Yeager later said that one of the reasons the NCAA found Komara to be an interest of the university was the considerable amount of contact between Komara and the Auburn coaching staff. He said there were records of more than 1,100 phone calls (approximately one a day of during the time frame studied) between Komara and the AU staff and that most of them were around times of visits or trips to the university. Yeager, also that in comparison, said that Auburn coaches had only contacted other coaches up to 200 times at most.
"With this determination, reading the findings and comparing them with other violations in other cases without specific knowledge of the circumstances of this case will be misleading," Yeager said. "When individuals such as high school or club coaches, youth center directors and others are classified as representatives of the university's athletic interests, special circumstances can exist because some exceptions for their conduct are provided by NCAA recruiting rules. For this reason the committee concluded that the extent of institutional responsibility for the conduct of the institutional representative varied relative to the violations found in this case."
"The violations centered on the recruitment of two prospective student athletes and involved the representative /sponsor in the following activities. He financed multiple campus visits to the university's campus on behalf of prospective student athletes. The provision of over $3,000 in cash to prospect number one. The purchase of stereo equipment valued at $743 for prospect one. The payment of expenses for a friend of prospect one to travel in conjunction with competition with his amateur teams. Improper transportation by assistant basketball coach on the official paid visit of prospect number one.
"In regard to prospect number two, the young man received three official paid visits to the university's campus including transportation and on occasion lodging. They purchased a car for the prospect valued at over $6,324, which the committee found was paid for by the representative sponsor of one of the amateur teams. The payment of $65 per month while playing for the team and at least one other cash payment of approximately $300 to prospect number two. "Finally, this case provided document examples of many of the amateurism concerns associated with amateur basketball programs and the perceived immunity they believe they enjoy from NCAA legislation. We hope that the committee in making the findings in this case has debunked that concept, which needs to be further addressed by the NCAA and beginning with the examples cited in this case."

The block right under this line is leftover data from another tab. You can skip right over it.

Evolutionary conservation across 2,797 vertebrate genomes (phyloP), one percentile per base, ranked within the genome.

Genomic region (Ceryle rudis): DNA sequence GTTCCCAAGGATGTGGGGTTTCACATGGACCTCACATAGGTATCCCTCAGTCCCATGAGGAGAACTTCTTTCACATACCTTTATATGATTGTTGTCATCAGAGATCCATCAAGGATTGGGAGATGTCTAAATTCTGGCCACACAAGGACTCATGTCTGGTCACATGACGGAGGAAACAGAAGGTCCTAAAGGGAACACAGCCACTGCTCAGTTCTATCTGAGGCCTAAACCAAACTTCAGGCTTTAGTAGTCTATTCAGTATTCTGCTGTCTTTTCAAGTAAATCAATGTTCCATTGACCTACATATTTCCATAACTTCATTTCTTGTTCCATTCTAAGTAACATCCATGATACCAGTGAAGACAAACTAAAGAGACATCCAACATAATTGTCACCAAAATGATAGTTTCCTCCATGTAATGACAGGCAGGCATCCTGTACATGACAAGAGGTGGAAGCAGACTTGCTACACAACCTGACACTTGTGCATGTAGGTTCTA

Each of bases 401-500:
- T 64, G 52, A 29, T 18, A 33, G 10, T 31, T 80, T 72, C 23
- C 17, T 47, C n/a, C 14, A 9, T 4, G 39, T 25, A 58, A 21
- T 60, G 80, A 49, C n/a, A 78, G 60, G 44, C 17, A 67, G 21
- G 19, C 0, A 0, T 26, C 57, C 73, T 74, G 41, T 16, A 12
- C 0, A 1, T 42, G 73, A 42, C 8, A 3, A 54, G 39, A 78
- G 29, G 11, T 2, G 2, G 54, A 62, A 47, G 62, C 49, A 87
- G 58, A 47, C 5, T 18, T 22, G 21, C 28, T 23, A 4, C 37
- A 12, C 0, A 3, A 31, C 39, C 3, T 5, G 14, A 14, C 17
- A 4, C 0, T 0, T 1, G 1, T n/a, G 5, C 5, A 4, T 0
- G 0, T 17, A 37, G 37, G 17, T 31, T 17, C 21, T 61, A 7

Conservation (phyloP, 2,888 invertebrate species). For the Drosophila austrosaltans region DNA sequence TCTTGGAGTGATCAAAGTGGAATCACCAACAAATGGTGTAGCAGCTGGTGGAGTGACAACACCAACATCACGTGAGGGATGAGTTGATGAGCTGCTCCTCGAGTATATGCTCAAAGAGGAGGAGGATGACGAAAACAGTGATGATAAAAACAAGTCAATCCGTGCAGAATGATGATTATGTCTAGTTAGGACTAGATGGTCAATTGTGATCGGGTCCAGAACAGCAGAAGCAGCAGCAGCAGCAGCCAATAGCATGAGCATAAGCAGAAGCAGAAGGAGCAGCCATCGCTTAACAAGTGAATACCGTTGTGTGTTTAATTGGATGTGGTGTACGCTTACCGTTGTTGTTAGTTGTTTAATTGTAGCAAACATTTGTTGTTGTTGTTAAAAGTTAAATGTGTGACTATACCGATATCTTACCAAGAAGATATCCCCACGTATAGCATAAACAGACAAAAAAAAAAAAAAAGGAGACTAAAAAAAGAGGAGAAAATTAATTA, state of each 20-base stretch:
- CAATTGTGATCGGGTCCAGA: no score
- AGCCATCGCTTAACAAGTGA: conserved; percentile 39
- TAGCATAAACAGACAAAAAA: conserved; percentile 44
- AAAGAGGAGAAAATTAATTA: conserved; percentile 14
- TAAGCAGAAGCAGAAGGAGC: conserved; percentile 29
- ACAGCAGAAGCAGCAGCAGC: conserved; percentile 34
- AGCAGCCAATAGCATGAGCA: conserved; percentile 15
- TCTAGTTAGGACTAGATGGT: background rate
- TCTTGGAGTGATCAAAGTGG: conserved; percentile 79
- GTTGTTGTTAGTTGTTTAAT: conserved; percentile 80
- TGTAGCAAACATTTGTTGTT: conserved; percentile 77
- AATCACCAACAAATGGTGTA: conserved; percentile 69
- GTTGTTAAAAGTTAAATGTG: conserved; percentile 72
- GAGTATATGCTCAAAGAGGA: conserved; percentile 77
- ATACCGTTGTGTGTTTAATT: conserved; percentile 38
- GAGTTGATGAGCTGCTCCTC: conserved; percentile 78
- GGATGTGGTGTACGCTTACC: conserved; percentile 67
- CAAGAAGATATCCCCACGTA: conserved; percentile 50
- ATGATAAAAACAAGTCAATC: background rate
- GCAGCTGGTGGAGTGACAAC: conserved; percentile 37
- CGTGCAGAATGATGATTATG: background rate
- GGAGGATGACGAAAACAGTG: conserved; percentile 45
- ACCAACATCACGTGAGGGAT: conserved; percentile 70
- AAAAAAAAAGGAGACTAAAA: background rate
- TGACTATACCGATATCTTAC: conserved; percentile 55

Yeager added, "In considering the case the committee then imposed the following penalties. That the university shall be publicly reprimanded and censured and placed on two years probation. There will be the loss of one basketball scholarship from 13 to 12 for a period of two years--the 2004-2005 and the 2005-2006 seasons. The university had self-imposed one grant cut for one year. The committee adopted the university's reduction in official paid visits from 12 to nine for a period of two years in the sport of men's basketball. The committee also approved the reduction in evaluation days from 40 to 35 for two years, which will be the 03-04 and the 2004-2005 years and the number of coaches allowed to recruit off campus reduced by one for the July 2004 evaluation period that was self imposed by the institution.
"Finally, during the probation period the university will be prohibited from recruiting prospective student athletes from the amateur club program that the team's sponsor (Mark Komara) is involved with in this report."